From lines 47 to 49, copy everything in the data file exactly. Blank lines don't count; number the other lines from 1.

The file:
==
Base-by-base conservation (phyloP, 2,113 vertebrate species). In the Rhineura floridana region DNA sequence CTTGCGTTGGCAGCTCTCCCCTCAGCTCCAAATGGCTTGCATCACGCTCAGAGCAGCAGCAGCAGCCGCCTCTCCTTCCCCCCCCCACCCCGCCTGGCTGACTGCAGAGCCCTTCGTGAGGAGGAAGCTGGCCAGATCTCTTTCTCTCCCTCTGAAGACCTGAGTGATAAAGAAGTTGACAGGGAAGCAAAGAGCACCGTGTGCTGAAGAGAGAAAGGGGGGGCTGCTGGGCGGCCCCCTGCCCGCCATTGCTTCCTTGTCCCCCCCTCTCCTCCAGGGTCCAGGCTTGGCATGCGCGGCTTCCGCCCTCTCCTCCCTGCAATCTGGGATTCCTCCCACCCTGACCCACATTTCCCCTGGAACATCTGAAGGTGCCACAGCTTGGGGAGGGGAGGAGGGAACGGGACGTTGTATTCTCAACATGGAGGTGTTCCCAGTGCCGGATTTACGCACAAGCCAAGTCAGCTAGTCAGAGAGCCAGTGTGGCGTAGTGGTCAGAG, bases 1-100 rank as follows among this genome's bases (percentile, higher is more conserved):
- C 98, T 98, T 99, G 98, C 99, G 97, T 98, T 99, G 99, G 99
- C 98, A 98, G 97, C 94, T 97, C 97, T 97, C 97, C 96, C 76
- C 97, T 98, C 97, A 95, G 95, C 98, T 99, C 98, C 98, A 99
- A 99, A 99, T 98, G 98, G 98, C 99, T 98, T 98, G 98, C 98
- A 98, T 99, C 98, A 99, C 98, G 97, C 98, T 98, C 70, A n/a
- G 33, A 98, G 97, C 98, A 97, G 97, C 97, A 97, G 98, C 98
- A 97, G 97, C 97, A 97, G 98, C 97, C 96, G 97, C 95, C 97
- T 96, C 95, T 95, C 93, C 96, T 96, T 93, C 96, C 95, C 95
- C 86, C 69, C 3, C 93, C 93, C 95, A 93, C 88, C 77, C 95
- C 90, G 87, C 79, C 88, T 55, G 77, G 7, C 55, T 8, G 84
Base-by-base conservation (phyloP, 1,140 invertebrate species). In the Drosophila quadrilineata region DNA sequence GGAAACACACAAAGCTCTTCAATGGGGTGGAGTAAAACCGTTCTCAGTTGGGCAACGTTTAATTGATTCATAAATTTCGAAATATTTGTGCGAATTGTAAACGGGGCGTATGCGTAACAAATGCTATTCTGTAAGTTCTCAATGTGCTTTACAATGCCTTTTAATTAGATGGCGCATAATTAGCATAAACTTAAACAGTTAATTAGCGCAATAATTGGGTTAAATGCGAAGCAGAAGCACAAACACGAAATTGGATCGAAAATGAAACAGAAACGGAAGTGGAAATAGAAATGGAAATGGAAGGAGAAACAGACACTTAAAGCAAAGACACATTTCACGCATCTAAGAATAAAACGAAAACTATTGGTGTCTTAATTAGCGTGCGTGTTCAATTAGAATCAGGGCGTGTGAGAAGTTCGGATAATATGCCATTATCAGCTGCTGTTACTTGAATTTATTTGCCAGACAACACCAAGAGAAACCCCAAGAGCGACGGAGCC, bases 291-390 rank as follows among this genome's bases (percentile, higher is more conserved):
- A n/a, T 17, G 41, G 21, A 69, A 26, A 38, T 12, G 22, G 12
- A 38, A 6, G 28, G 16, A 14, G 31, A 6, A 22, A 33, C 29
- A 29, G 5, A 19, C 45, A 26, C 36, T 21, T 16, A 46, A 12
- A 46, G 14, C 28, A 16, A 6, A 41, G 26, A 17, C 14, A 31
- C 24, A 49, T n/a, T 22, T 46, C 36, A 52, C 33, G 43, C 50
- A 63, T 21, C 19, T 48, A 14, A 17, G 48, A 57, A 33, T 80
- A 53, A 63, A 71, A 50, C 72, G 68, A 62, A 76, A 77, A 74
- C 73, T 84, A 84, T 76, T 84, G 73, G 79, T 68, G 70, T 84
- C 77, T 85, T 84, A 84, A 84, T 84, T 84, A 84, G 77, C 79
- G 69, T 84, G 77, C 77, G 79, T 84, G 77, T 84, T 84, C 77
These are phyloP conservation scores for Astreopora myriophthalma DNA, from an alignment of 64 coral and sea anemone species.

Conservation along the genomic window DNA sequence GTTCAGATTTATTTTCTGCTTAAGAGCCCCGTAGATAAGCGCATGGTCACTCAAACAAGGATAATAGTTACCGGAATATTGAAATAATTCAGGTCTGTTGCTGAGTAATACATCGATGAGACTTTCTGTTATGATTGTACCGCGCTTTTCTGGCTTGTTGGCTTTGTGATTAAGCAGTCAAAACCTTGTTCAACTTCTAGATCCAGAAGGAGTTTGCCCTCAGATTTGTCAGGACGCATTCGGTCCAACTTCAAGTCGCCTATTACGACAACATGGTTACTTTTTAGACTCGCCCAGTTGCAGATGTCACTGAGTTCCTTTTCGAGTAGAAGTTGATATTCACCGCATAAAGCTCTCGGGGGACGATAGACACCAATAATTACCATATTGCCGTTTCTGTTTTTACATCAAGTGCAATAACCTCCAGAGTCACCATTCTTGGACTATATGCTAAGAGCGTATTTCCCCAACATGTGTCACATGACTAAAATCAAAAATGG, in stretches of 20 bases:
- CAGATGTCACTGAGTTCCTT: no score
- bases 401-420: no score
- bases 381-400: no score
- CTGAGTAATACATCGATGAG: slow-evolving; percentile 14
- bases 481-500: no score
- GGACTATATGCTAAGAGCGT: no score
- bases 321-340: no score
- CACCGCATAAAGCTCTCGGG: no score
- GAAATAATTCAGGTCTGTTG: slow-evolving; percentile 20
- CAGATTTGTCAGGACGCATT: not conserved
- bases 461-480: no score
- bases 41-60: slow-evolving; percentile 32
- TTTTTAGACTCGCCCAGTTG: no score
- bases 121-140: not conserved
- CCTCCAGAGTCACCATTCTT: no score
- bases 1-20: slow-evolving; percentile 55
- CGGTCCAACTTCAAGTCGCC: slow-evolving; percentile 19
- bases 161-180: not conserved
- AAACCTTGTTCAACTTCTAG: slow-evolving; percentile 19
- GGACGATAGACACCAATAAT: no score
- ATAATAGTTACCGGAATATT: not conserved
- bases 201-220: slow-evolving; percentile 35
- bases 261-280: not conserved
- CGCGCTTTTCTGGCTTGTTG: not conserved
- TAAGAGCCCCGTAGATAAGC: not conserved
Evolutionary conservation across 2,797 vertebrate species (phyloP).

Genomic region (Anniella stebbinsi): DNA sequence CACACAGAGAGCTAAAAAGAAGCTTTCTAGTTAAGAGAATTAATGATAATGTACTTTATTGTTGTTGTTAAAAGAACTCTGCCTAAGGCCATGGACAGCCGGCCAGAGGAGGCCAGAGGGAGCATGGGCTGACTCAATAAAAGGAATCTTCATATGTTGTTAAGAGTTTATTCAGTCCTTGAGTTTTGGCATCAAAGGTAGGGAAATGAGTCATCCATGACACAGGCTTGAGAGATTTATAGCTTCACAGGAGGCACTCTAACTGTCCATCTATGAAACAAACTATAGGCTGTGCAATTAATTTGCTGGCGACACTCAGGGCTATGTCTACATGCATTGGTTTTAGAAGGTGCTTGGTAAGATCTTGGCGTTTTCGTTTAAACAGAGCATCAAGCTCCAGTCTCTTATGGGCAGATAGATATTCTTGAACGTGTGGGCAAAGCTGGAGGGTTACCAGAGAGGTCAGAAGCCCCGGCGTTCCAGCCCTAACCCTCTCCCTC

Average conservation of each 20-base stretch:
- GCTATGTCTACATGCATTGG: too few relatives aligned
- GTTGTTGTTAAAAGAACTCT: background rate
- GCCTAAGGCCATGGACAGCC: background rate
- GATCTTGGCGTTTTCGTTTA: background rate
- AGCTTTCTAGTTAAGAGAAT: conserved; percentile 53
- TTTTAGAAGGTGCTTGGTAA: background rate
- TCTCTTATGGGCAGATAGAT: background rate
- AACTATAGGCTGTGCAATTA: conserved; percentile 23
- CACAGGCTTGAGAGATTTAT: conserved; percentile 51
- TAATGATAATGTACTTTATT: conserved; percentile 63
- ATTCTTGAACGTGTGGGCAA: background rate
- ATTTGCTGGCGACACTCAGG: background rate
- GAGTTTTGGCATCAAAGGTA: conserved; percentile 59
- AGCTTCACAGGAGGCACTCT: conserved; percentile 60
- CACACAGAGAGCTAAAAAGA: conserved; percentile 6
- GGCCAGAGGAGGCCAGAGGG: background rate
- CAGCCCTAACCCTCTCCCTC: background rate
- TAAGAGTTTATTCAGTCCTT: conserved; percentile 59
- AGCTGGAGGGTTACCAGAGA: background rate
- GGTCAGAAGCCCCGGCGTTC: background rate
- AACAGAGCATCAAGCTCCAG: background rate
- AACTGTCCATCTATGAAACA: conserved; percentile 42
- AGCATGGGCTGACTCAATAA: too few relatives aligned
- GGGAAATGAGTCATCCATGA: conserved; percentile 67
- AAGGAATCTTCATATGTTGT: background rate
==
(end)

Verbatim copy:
- bases 261-280: not conserved
- CGCGCTTTTCTGGCTTGTTG: not conserved
- TAAGAGCCCCGTAGATAAGC: not conserved